- Contains experimental flaws or is based on data that does not convincingly corroborate the experimenter’s theoretical claims
- Comes from overconfident fringe experts
- Uses over-simplified interpretations of legitimate studies and may combine with imprecise, spiritual or new age vocabulary, to form new, completely untested theories.
- Speaks dismissively of mainstream science
- Includes some of the red flags listed in the two sections below
Red flag topics:
These are not “banned” topics by any means — but they are topics that tend to attract pseudo-scientists. If your speaker proposes a topic like this, use extra scrutiny. An expanding, depressing list follows:
Food science, including:
- GMO food and anti-GMO foodists (EDIT 10/3/13: “Foodist” was the wrong word here and we recognize it was offensive to many.)
- Food as medicine, especially to treat a specific condition: Autism and ADHD, especially causes of and cures for autism
- Because of the sad history of hoaxes with deadly consequences in the field of autism research, really look into the background of any autism-related talk. If you hear anything that sounds remotely like, “Vaccines are related to autism,” — RUN AWAY. Another non-legitimate argument: “We don’t know what works, so we have to try everything.” Pretty much all the time, this argument is designed to cause guilt in suffering parents so they’ll spend money on unproven treatments.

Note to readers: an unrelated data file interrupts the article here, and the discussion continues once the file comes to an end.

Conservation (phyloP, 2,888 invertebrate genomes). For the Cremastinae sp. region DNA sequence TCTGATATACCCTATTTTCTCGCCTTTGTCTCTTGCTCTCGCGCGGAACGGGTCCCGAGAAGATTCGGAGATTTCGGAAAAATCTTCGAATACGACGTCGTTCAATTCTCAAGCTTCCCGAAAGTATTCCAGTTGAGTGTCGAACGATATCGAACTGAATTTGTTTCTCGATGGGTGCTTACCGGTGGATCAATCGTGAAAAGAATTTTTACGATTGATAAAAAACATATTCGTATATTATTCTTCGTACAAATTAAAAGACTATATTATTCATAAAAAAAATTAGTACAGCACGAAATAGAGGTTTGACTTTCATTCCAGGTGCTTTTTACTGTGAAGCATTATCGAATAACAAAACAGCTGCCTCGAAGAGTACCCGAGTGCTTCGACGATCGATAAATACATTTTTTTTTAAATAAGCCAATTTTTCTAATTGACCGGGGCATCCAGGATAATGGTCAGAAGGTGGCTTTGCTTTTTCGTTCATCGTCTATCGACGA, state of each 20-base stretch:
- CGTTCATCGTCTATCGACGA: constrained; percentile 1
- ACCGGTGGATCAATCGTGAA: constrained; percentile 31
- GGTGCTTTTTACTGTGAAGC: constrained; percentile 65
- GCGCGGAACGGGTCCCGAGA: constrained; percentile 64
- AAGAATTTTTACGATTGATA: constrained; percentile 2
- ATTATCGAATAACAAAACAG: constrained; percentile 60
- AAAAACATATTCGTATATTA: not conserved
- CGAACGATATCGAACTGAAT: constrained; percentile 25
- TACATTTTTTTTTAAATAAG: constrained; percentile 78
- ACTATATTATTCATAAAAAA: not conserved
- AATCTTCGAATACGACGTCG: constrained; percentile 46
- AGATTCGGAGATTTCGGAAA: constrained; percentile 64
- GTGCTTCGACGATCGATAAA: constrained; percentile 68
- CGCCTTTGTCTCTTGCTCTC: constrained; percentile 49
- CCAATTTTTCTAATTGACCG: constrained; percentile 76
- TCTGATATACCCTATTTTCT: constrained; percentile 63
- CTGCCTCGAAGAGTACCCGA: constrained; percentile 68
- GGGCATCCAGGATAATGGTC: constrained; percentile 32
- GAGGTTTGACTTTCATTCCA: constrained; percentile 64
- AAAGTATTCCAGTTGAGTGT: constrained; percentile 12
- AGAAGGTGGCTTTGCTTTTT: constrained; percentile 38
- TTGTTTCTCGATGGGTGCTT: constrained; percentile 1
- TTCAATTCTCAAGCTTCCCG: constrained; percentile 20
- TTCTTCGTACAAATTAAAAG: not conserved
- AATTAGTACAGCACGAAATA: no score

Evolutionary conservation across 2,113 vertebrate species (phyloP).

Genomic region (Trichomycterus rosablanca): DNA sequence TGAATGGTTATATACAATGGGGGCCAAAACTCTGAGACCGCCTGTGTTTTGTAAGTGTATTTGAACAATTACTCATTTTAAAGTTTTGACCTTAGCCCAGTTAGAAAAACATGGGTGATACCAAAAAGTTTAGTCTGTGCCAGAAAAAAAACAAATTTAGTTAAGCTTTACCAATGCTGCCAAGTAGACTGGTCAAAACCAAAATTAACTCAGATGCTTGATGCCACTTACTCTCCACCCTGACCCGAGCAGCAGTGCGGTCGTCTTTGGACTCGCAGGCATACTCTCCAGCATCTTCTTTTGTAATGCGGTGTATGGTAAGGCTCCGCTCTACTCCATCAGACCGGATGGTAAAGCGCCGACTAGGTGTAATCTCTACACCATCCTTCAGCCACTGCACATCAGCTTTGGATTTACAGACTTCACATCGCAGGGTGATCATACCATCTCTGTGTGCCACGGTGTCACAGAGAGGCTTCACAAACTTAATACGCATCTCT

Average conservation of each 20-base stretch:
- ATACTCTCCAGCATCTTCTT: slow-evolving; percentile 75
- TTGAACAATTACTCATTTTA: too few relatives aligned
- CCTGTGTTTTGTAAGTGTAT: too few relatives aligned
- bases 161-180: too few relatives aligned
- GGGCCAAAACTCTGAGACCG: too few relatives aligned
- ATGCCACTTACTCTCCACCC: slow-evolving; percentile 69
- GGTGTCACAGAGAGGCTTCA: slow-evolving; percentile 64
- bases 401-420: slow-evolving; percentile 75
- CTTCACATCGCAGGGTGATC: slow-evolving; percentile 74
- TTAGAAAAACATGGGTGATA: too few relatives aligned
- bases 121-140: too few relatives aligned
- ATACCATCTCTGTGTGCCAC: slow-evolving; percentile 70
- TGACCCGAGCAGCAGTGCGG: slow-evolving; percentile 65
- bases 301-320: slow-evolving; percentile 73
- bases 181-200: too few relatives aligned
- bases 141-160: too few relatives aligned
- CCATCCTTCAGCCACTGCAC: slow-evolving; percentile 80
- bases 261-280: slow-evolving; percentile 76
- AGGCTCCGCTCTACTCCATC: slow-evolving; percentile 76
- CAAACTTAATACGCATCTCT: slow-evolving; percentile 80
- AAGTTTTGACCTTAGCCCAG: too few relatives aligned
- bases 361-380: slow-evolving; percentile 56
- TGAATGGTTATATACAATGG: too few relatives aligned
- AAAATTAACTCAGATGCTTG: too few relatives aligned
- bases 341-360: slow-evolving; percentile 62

So GMO food is presumed to be safe, vaccines are safe, food is not medicine, and, unbelievably, experimentation is not credible science.
Ideas worth spreading? Only if the idea is something everyone can agree on and approve.
Real science? Hypotheses that break out of the status quo? Nope, not allowed.
What Do You Think?